Controlling Severe Asthma

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Can Service Dogs Help People With Asthma?

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Service dog helping a woman with visual impairment at a curb

Nearly 26 million people in the United States are affected by asthma, a condition in which a trigger causes your airways to swell, narrow, and produce more mucus than normal. This makes breathing difficult and can be life-threatening in severe cases. 

Living with asthma is often stressful, because it can be hard to predict when an asthma attack will hit. Once an attack begins, panic may prevent you from being relaxed enough to follow instructions and properly take medication. Stress also causes rapid breathing that constricts bronchial tubes and makes the asthma attack worse. Episodes might last a few minutes, but some asthma symptoms persist for hours or days. 

To ease these concerns, some asthma patients seek the aid of asthma services dogs, canines specially trained to support people with asthma. Having an asthma service dog by your side can help reduce stress and make it easier to manage asthma symptoms and flare-ups. This can be especially beneficial for children in school or adults who worry about asthma attacks at work. 

How Asthma Service Dogs Help Their Humans

An asthma-monitoring service dog is classified as a medical alert dog. This category of service dog monitors and assists people who have dangerous, chronic conditions. These medical alert dogs typically work with people who have an “invisible” disability, where the symptoms come on suddenly and may be hard to notice. A trained asthma service dog knows exactly how to detect physiological changes before an asthma attack occurs.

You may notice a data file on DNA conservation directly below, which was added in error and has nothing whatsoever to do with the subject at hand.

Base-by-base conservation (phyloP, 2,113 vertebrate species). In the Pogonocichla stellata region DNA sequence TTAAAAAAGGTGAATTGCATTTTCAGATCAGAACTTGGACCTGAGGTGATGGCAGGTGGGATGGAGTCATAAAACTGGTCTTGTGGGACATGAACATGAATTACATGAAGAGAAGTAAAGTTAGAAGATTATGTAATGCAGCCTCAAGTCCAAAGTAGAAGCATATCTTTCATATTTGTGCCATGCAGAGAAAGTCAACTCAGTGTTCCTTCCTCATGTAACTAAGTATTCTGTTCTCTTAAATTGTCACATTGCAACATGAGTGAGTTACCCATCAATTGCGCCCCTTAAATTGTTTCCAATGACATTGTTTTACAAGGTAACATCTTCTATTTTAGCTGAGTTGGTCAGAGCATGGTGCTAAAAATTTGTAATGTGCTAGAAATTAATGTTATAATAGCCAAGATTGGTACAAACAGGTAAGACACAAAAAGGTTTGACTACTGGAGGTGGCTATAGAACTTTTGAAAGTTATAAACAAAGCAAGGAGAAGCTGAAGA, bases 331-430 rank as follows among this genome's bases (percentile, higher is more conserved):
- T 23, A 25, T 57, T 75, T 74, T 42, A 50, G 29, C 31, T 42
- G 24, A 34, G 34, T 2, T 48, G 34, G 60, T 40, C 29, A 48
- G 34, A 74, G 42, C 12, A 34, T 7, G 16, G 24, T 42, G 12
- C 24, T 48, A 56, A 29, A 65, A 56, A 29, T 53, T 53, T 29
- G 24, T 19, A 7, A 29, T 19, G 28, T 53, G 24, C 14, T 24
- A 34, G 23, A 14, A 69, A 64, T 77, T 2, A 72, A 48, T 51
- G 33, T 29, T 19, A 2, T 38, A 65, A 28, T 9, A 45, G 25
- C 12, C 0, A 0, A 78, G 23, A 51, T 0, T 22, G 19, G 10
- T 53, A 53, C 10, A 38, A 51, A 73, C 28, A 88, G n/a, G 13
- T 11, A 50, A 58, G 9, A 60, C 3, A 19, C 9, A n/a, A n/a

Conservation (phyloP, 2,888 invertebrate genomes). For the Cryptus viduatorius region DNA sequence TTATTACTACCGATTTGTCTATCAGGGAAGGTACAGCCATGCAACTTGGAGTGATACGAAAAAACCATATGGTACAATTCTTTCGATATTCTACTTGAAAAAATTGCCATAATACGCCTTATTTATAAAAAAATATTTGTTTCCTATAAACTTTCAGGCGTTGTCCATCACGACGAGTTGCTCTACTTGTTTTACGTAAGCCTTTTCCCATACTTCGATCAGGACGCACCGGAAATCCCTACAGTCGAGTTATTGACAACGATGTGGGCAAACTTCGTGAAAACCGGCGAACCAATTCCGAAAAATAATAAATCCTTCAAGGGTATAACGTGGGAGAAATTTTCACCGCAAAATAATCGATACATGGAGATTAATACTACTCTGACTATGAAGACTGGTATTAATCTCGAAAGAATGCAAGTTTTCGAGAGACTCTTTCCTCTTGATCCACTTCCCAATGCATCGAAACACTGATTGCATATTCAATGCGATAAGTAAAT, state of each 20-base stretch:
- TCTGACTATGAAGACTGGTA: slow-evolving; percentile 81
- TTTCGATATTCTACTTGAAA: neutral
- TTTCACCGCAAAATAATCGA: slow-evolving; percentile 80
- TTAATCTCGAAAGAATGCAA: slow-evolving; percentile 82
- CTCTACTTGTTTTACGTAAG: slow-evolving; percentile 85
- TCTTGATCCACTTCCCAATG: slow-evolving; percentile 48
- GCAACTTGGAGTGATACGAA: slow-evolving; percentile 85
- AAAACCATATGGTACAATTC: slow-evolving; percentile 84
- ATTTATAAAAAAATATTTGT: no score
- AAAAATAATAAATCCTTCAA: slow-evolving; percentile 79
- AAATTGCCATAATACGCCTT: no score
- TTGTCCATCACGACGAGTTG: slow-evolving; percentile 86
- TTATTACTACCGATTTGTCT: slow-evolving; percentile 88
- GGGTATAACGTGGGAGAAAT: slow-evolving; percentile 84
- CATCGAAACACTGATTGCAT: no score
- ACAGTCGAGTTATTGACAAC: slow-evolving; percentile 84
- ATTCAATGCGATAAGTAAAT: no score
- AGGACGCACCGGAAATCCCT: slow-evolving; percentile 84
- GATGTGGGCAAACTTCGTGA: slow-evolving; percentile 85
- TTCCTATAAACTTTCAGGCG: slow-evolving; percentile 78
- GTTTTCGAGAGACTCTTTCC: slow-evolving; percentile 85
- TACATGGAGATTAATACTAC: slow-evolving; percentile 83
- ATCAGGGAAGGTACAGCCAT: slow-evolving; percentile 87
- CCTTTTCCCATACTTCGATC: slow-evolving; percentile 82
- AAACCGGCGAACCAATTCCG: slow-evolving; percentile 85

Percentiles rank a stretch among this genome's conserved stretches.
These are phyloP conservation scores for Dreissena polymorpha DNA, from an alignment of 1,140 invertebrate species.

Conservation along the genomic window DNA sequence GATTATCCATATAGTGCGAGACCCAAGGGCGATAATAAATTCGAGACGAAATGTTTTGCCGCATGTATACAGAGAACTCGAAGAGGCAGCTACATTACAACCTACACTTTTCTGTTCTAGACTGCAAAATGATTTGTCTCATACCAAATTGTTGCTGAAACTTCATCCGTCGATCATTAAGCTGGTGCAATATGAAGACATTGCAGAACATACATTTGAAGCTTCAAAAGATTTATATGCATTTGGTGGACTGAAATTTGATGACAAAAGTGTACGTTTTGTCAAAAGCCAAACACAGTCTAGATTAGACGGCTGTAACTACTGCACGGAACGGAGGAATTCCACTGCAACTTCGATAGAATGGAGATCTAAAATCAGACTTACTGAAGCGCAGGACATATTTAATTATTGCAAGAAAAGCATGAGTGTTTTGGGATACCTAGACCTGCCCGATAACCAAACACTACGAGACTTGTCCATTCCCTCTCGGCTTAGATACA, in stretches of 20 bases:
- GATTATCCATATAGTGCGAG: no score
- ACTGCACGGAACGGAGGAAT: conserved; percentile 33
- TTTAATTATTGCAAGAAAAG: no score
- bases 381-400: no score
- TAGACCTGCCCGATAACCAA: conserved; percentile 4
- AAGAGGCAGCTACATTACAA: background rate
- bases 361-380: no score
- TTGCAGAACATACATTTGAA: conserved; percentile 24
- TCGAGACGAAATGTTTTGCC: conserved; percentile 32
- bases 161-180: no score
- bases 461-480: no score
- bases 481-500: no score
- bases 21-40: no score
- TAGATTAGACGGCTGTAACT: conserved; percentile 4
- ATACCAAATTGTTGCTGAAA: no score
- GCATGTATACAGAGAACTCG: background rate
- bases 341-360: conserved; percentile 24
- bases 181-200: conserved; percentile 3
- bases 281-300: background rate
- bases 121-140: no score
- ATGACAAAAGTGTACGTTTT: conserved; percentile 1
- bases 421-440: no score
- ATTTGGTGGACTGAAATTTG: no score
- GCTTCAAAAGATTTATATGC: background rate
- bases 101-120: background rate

Service dogs for asthma are trained to:

  • Notice and alert you to asthma triggers, such as dust, smoke and pollen

  • Listen for breathing changes that signal an asthma attack, such as coughing and wheezing

  • Warn their handler about an oncoming asthma attack with an alert signal like pawing or nudging

  • Wake the person up if they’re having respiratory problems during sleep

  • Fetch inhalers or medications and go for help when necessary

  • Keep their human calm during an asthma attack

In addition to alerting their handler to asthma-related issues, one of the biggest benefits asthma service dogs provide is peace of mind. Asthma sufferers report that having a four-legged helper by their side day and night gives them a feeling of comfort and safety. It relieves stress and reduces the fear of being helpless during an unexpected asthma attack or one that occurs during sleep. 

Do You Need a Service Dog for Your Asthma? 

It takes extensive and expensive training to teach a dog to care for someone with severe asthma. Which means it can be challenging to qualify for this unique type of service animal. These dogs are usually designated for people with life-threatening asthma. That said, if you have mild asthma, you may qualify for an emotional support animal. 

If you think a service dog would greatly improve your quality of life, give some thought to what breed and size of dog would be best for your lifestyle. Any breed can be trained as a medical alert service dog. You should also consider what it will be like to care for a dog throughout their lifespan. 

Once you’ve decided to apply for a medical alert dog, do your homework and find a reputable service dog trainer and provider. If you get approved, all that’s left is to pick out the perfect name and enjoy your new companion and potential lifesaver.

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Medical Reviewer: William C. Lloyd III, MD, FACS
Last Review Date: 2019 Oct 29
  1. 7 chronic diseases service dogs help to manage. Chronic Disease Coalition. https://chronicdiseasecoalition.org/7-chronic-diseases-service-dogs-help-to-manage/
  2. Service Dog for Asthma | How They Can Help & How You Can Qualify. US Service Animals. https://usserviceanimals.org/blog/service-dog-for-asthma/
  3. Information About Asthma Monitoring Service DogsMy Assistance Dog Inc. http://www.myassistancedoginc.org/information-about-asthma-monitoring-service-dogs
  4. Asthma Symptoms. American College of Allergy, Asthma & Immunology. https://acaai.org/asthma/asthma-symptoms
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